1. No mariner would routinely have left port without knowing the direction to take and the approximate distance and time involved to reach the planned destination
  2. Nor, in the period before the portolan chart and the magnetic compass, would they have done so unless they were confident of being able to determine at least one direction when in the open sea
  3. Details of pelagic courses in the Mediterranean must have been held in sailors’ memories for millennia, hence a 12th-century pilot would have been using some kind of mental map
  4. Whenever information is vital, there is a strong incentive to commit it to memory
  5. The charts’ geometry could plausibly have come from one source only: pelagic courses memorised by pilots
  6. There can be no discussion of the portolan charts’ origin and use without considering them as objects of commerce

In recent discussions with others, seeking answers to the same ‘Origins’ questions, alternative assumptions seem to have been made, for example that:

These issues are discussed fully in the essay, and each is strongly challenged in detail, but the essential point is that an attempt was made here to avoid starting the examination of portolan-chart history with unsupported assumptions, since those would have automatically ruled out other alternatives. Whether I have succeeded is up to others to judge.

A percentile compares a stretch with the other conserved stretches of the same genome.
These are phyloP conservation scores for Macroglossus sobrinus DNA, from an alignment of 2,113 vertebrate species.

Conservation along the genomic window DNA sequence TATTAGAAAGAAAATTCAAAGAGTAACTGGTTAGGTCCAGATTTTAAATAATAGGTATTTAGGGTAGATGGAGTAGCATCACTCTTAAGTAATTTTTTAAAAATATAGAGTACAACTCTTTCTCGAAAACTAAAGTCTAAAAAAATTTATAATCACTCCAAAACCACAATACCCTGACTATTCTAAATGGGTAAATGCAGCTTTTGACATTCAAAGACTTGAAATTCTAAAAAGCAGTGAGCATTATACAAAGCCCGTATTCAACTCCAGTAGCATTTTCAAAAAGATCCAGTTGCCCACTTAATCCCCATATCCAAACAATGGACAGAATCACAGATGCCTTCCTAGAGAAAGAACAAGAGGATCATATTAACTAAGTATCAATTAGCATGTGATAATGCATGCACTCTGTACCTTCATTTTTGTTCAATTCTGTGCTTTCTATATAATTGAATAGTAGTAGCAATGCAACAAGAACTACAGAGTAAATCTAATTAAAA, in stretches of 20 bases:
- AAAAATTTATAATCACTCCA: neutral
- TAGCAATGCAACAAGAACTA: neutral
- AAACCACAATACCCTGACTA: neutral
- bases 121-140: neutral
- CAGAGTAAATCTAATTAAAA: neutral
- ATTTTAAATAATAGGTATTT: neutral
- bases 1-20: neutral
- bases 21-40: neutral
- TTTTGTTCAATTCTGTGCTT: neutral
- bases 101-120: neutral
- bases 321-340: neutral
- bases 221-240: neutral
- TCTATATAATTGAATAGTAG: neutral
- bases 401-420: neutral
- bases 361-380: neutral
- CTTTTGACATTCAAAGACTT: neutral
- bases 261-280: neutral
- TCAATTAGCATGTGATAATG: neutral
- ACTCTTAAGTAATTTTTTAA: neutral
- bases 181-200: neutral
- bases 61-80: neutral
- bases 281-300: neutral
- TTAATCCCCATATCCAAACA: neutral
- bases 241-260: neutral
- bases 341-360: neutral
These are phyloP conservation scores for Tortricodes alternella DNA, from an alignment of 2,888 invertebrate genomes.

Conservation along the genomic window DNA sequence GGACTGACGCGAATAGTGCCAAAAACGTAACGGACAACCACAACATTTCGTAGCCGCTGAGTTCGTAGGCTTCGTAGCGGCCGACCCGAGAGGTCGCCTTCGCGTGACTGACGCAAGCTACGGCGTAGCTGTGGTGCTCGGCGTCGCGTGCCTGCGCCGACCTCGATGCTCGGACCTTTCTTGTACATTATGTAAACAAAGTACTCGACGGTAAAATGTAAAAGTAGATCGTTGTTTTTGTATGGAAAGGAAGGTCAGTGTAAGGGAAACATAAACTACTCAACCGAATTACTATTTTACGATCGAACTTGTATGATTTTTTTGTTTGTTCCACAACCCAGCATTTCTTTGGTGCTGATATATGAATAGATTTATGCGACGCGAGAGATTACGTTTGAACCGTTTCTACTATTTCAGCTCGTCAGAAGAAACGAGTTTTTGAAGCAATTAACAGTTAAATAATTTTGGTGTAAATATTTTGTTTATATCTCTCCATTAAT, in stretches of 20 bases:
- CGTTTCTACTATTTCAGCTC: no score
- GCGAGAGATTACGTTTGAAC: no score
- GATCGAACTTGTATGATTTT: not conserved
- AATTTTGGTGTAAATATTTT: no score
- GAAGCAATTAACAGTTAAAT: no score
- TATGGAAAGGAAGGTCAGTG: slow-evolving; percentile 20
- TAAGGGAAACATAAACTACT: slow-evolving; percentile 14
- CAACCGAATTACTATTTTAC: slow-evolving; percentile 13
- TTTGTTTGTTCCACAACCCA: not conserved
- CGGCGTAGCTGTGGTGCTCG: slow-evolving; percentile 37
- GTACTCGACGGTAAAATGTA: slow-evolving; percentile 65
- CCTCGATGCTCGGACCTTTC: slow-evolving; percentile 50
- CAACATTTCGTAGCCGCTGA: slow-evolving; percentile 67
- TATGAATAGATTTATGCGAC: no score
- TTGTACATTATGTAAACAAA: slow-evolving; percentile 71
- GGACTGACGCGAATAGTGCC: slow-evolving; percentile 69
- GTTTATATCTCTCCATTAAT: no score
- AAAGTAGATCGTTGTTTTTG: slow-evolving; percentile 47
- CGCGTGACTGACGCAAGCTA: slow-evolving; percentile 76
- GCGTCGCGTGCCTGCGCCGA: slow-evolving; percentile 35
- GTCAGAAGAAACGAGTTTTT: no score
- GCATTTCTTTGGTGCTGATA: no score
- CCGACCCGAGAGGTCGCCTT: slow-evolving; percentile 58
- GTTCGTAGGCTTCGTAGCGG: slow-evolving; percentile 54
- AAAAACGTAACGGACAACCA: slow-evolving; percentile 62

In two cases I have intentionally broken that self-imposed rule. The first reflects 20 years’ experience in a commercial environment which meant it did not seem unreasonable to assume that portolan chartmakers over some four centuries had worked not for love, but to put food on the table. I cannot see how the portolan chart can be studied without seeing it, above all else, as a commercial production, where the needs of producers and users had to be balanced.

The second falling away from pure objectivity is a decision, when evidence is absent, to favour what seems logical and plausible, in other words whatever matches what we know about human nature, and to reject whatever does not. Others are entitled to feel that, in the process, I may have taken liberties with expected medieval practices.


Questions posed